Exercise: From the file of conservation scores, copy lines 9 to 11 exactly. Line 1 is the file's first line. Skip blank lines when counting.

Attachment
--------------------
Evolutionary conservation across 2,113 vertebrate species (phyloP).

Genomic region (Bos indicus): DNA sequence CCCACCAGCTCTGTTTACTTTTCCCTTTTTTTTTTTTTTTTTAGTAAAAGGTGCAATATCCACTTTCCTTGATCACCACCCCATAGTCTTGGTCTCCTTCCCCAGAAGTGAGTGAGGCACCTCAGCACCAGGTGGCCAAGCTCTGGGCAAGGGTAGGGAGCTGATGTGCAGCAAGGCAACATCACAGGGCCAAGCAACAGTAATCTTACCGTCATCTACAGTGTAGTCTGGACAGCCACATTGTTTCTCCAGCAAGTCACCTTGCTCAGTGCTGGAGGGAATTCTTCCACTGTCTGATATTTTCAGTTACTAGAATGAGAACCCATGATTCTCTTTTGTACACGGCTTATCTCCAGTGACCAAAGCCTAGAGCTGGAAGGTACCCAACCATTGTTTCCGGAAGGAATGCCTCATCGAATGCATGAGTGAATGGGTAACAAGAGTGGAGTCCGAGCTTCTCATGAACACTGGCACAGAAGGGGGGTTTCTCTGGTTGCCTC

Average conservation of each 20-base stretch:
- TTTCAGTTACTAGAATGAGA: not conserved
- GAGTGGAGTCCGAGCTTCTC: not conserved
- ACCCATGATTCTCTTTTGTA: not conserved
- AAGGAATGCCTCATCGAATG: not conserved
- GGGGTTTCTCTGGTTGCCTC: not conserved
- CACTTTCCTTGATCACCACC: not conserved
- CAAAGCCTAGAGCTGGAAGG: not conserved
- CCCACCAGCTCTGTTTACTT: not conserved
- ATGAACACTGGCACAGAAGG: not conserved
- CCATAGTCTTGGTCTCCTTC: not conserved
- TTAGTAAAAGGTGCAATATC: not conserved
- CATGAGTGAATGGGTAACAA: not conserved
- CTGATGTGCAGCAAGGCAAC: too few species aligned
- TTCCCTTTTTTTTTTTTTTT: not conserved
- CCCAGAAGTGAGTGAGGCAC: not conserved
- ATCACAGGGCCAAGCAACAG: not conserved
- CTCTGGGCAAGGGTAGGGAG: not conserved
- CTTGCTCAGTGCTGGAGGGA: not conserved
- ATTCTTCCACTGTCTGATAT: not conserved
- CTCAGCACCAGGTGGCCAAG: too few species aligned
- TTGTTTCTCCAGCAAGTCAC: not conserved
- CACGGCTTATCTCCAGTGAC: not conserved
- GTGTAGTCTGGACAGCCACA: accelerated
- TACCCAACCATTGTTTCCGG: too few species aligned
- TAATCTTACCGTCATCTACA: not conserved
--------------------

- CACTTTCCTTGATCACCACC: not conserved
- CAAAGCCTAGAGCTGGAAGG: not conserved
- CCCACCAGCTCTGTTTACTT: not conserved